What is “chain migration”?
A common topic or word that comes up in the news when discussing immigration is “chain migration”. However, a lot of people don’t actually understand what chain migration is or what it’s referring to and how it affects the United States.
To understand chain migration first we have to understand the family immigration process. Whenever somebody receives their United States Citizens Status the USA has this policy or this idea that family should be together. This is the main concept of family immigration in the United States. But obviously, you can’t invite the whole outside USA into the United States so the government created a family based ranking system . Certain family members fall under what’s called immediate relative status. This will be the US Citizen’s spouse, parents, and children. There are other categories for your siblings but there is a much longer wait associated with it.
A practical example of “chain migration”
That’s the groundwork for chain migration so now let’s explain how it comes into play. So let’s pretend I am Uncle Sam (US Citizen) and I live in the United States. I decide to go marry British Betty and she moves to the United States and gets a green card to live here with me. But let’s pretend British Betty has a four-year-old child from a previous marriage. That child can now also come.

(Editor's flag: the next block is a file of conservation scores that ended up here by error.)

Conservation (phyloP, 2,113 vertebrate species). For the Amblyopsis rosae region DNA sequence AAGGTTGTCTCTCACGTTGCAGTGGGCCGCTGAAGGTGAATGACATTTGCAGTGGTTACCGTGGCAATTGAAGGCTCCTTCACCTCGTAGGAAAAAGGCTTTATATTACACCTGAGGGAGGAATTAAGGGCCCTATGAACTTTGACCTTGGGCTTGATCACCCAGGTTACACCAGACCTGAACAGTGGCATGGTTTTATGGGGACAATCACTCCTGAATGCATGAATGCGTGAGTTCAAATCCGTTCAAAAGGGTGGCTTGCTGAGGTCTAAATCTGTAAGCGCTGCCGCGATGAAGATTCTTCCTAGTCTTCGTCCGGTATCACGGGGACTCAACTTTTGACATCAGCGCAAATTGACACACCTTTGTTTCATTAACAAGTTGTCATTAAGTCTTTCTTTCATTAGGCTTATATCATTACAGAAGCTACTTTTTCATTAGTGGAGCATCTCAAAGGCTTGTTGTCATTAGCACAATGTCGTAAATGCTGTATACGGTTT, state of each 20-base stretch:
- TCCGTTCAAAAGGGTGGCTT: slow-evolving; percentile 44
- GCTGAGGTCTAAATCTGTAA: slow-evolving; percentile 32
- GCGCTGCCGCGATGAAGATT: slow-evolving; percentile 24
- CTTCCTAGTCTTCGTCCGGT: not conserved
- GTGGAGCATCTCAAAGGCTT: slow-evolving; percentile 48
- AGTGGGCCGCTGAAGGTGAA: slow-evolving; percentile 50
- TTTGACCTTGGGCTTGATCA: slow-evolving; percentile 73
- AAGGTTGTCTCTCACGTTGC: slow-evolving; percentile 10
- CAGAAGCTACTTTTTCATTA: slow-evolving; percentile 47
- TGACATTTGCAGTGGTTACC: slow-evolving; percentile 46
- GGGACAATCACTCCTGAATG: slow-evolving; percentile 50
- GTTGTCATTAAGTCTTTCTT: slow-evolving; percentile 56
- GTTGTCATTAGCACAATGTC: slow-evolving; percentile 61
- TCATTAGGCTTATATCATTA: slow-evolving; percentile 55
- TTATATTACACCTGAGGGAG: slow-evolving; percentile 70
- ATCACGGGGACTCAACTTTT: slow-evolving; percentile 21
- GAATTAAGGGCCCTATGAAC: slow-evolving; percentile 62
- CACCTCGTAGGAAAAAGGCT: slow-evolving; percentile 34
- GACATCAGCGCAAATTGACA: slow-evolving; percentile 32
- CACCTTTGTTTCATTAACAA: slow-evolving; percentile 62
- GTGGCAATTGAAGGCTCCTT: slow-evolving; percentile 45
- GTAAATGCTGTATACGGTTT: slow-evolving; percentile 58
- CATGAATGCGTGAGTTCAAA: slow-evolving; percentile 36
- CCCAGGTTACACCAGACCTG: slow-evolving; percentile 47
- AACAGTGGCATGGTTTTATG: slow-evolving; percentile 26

Let’s Pretend British Betty eventually becomes a US citizen, she could now get her parents over here to the United States.
How long does family immigration take?
Depending on which family category you are part of your wait could be as little as a year to almost 20+ years. The Department of State issues that shows what application dates are currently being approved.
All these family members would still have to go through the same immigration process. The government would have to get all their information, find out if they have any criminal records, and make sure that the family members are able to support them financially.
So to sum it all up chain migration was a term given to the process of bringing family members to the United States and eventually, those family members could bring other members.